Wednesday, November 25, 2020

Book Review - "The Dragon Republic" by R. F. Kuang


This is sequel #2 in The Poppy War trilogy. It was as compelling as the first novel. The writing is lush and scenes are graphically presented. Rin’s internal torment and physical pain felt so real on the page!

The plot thickens as the Nikan Empire is stricken by the aftermath of the Mugenese invasion and the power struggles between the northern Warlords led by the Empress and the southern Warlords headed by the Dragon Republic leader Vaisra, Nezha’s father.

We see Rin guilt-ridden over her using the fire power of the Phoenix vindictively to annihilate the whole Mugenese island. While at a loss as to what to do next, Rin gets reunited with Kitay in the city under the control of the pirate queen Moag. Nezha appears at this juncture and convinces them both to join forces with the Dragon Republic to resist the imminent attack mounted by the Empress and her allies. Rin learns that Vaisra intends to enlist the help of Hesperia, the blue-eyed foreign nation, but she remains wary of the latter’s true intentions.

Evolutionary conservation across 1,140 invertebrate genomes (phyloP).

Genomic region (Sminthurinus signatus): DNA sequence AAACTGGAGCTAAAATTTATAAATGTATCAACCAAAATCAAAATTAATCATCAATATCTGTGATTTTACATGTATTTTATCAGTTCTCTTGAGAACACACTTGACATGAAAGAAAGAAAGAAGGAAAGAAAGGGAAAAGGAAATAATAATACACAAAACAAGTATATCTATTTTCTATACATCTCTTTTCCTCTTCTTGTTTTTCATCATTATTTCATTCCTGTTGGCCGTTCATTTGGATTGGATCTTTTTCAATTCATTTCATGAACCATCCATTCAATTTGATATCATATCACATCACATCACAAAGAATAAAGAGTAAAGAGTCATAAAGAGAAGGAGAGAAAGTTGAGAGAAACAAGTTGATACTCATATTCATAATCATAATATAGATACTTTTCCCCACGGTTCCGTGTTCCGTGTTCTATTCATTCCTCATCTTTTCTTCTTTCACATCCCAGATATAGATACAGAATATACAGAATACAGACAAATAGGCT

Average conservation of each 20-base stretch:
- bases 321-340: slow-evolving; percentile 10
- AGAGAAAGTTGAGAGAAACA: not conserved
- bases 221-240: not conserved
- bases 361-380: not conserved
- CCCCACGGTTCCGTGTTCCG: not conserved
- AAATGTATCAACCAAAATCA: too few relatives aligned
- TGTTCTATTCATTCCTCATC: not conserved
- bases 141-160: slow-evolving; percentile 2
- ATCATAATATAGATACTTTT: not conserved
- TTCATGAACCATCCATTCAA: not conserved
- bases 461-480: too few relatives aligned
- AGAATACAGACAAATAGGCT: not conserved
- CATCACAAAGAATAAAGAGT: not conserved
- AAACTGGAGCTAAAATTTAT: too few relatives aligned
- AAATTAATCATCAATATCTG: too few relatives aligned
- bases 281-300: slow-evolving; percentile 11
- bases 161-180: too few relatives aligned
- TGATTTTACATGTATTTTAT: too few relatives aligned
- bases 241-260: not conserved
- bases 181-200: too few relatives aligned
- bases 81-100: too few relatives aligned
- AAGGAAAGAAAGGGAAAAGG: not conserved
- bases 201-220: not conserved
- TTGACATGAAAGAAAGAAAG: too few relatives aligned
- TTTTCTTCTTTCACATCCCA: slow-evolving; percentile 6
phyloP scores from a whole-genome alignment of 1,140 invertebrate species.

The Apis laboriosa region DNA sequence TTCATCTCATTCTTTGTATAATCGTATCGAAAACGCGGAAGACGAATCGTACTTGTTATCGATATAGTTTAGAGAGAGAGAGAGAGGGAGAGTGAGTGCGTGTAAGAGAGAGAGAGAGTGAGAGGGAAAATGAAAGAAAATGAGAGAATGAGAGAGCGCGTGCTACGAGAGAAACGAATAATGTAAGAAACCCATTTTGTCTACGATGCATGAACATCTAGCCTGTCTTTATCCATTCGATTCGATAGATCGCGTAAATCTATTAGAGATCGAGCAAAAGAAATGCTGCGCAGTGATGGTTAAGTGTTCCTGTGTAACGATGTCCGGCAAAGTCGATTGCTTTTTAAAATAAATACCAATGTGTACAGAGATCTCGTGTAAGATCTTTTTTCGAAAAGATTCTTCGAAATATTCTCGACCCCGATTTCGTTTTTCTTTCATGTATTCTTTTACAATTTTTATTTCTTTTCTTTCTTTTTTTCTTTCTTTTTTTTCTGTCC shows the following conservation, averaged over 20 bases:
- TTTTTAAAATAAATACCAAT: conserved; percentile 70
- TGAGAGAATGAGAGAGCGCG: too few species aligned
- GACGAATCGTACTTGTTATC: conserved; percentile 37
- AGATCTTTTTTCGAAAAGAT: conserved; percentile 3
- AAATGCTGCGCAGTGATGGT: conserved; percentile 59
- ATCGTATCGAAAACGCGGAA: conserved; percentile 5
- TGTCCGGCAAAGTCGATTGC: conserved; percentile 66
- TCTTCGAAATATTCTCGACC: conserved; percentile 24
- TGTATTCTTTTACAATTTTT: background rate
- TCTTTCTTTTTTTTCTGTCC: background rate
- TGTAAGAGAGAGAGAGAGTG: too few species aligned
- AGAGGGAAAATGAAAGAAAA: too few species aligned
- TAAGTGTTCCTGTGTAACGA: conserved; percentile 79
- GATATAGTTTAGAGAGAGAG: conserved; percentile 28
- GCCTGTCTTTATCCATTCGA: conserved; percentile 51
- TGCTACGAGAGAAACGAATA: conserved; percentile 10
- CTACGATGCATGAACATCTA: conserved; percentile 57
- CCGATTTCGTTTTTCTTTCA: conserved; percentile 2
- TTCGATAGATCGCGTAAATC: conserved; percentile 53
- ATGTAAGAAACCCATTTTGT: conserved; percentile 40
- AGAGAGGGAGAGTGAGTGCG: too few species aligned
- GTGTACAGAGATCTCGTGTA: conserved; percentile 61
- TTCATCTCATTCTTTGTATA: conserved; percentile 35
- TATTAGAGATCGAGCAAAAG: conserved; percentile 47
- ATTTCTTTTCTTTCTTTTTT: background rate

Meanwhile, her fire power is lost due to a god’s blockage. A fierce naval battle between the two sides breaks out at Lake Boyang. The Empress’s side has the help of the wind-commanding shaman Feylen, which gives her the edge. The plot then branches off to tell the history of enmity between the steppe shamans and the Nikan imperial rulers. By chance, with the help of a steppe shaman, Rin’s fire power is restored and enhanced by a spiritual bond forged with Kitay. They are ready to protect the Dragon Republic, but in the end find they have backed the wrong side. Unexpected perfidy forces Rin to assume a life-changing role in the civil war.

Here are some passages that I found resonating:

The sheer arrogance, Rin thought. It must be nice, possessing all the power, so you could approach geopolitics like a chess game, popping in curiously to observe which countries deserved your aid and which didn’t.

It’s not about who you are, it’s about how they see you. And once you’re mud in this country, you’re always mud.

‘Those devils are going to destroy our world. The Hesperians have a singular vision for the future, and we are not in it.’

The Nikara had been fighting among themselves for a millennium. Were they going to stop just because they could vote for their rulers? And who was going to vote for those rulers? People like Auntie Fang?

He could spout all the ideology he wanted, but she knew better. The Nikara were never going to rule themselves, not peacefully, because there was no such thing as a Nikara at all.

I’m giving this novel 4.5 stars, rounding up. 

No comments: